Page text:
Young People, Faith and Vocational Discernment – 2018 Part 1

Last week in the bulletin (7 Jan 2018) we included part of a report of a survey offered to young Catholics last year to help prepare an Australian response to the forthcoming Synod of the Church, discussing the above topic. Following is another extract from that response, following on from last week:

THE IMPACT ON YOUNG PEOPLE: Along with the changes in the religious landscape, the Church’s significance as the centre of local community life has declined at the same time as people’s mobility and reliance on electronic forms of communication has increased. Young people are faced with a rising level of secularisation and materialism in the Australian society. Social media and main-stream media influences often conflict with the teachings of the faith. In addition, the Church’s teachings seem increasingly irrelevant to contemporary forms of relationships and do not support an individualistic way of working and living, so that the importance of religion has greatly decreased in many people’s lives. One of the challenges is also the variety of approaches to faith and church practice. On the one hand, there are those who adhere to traditional devotional, liturgical and hierarchical styles. On the other hand, there are those who place more emphasis on being Catholic within the world, in dialogue with others.

Rural dioceses face unique challenges in their ministry to young people. Going to Mass and attending youth groups is not very easy due to the large distances, the absence of regular weekend Mass and a lack of parish resources. The movement of young people to larger towns and cities sometimes creates a changed relationship with the Church and community. The Church can sometimes be seen as part of their childhood and not part of their daily life as they move to a new location and commence as adults. Individuals often return to their home parish for special moments such as a child’s baptism or a funeral but, due to the separation from the faith community of their childhood, they cease to engage in Church and have an ongoing faith life.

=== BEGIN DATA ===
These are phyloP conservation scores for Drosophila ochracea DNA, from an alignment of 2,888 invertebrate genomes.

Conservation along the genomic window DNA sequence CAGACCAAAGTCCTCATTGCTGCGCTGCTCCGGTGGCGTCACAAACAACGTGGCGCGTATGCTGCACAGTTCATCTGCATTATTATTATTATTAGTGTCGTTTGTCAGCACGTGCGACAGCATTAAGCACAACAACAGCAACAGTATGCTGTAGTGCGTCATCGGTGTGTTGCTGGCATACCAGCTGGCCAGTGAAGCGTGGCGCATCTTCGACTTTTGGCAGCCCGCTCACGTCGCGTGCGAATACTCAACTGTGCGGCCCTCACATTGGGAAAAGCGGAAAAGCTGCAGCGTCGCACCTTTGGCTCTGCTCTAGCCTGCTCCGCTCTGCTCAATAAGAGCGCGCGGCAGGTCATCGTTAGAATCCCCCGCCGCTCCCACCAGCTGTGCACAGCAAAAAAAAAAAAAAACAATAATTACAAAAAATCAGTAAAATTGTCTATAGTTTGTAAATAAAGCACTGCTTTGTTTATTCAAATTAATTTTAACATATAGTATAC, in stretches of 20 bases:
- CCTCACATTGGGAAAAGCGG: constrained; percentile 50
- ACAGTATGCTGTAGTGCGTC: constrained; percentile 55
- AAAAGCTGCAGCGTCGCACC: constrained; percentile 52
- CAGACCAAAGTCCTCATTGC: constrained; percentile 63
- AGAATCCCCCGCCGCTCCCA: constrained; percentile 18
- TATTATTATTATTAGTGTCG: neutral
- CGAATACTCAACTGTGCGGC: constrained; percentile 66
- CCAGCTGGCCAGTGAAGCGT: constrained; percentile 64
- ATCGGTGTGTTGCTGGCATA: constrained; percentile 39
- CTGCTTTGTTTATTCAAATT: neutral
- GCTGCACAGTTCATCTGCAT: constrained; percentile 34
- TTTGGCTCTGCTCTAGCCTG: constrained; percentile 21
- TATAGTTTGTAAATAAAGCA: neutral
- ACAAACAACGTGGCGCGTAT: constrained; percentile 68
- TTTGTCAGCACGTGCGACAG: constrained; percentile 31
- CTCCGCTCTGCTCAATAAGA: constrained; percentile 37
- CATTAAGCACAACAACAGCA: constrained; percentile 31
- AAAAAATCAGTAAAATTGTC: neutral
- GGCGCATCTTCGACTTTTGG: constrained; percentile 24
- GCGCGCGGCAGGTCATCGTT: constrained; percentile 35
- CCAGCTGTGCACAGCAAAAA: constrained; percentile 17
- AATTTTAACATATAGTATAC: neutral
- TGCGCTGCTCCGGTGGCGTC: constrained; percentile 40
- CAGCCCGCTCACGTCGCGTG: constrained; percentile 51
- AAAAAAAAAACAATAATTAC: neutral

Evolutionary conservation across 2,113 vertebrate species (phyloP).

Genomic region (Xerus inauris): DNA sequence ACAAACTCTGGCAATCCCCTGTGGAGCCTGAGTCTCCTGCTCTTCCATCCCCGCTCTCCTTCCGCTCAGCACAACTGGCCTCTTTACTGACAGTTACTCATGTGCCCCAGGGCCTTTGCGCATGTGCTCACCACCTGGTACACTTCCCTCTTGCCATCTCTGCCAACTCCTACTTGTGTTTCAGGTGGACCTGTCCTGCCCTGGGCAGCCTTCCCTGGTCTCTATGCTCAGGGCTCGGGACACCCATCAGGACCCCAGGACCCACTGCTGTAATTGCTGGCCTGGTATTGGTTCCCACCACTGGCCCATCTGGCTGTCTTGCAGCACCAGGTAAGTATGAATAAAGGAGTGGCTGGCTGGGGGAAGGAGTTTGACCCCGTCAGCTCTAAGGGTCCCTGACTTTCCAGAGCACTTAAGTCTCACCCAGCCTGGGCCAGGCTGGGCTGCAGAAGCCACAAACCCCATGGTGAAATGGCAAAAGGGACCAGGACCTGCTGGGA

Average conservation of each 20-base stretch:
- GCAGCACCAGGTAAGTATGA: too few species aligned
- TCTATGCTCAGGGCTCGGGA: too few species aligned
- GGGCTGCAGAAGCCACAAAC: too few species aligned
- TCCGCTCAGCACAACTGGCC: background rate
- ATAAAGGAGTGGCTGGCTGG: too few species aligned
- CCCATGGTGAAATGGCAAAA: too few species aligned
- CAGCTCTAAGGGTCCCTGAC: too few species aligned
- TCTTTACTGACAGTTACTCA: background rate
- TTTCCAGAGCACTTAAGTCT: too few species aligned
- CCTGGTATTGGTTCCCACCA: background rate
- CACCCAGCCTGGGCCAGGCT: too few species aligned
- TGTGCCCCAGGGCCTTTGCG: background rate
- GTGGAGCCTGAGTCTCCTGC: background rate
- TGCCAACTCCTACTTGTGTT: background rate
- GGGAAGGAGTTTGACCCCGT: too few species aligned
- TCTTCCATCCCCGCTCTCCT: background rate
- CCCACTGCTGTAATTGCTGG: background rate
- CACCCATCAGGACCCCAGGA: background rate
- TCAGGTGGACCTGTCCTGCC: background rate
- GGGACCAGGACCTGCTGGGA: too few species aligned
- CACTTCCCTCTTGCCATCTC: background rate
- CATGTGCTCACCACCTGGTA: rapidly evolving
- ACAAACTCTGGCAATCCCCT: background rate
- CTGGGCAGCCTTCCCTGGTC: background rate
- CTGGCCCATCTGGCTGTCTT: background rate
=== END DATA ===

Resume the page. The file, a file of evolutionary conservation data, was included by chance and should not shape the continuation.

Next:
There are also challenges in ministering to migrant youth, with differently tailored youth programs needed for those who are born in Australia and new arrivals from overseas. These two groups of young people are distinct in their mentality, needs and also their choice of spoken language. For example, in the Chaldean diocese, some youth still speak only Chaldean and Arabic and struggle with English. This makes it a challenge to have an event that suits everyone. Indigenous Australians also face greater challenges with issues of equality and a lack of educational and work opportunities.

 Additional challenges for young people, as identified by both young people and the wider Church, include the breakdown of family relationships and an increase in domestic violence; the negative effects of social media (including cyberbullying, the need for constant connection and the resulting rewiring of how young people now think) and a lack of self-esteem and concern about what the future may hold for them. Another challenge is the over sexualisation of entertainment, advertising and media. This exposure to explicate concepts normalises the use of pornography, which leads to many different social challenges.

 Finally, the recent Royal Commission inquiry into the sexual abuse crisis in the Catholic Church in Australia has had serious repercussions in many communities. The legacy of child sexual abuse in some dioceses has tarnished not only the institution of the Church but also anyone who remains an active member of its community. There is a general loss of trust in society’s institutions and leaders, including the Church. In some places, priests refrain from visiting schools as they used to. There is a perception that the Church has lost the moral high ground.

Sections Two and Three of this report provide further details on the challenges faced by young people and the responses provided by vocational programs, pastoral care workers and youth ministries in Australia.  

Parishioners might be interested to read more of this report on the Australian Catholic Bishops’ website: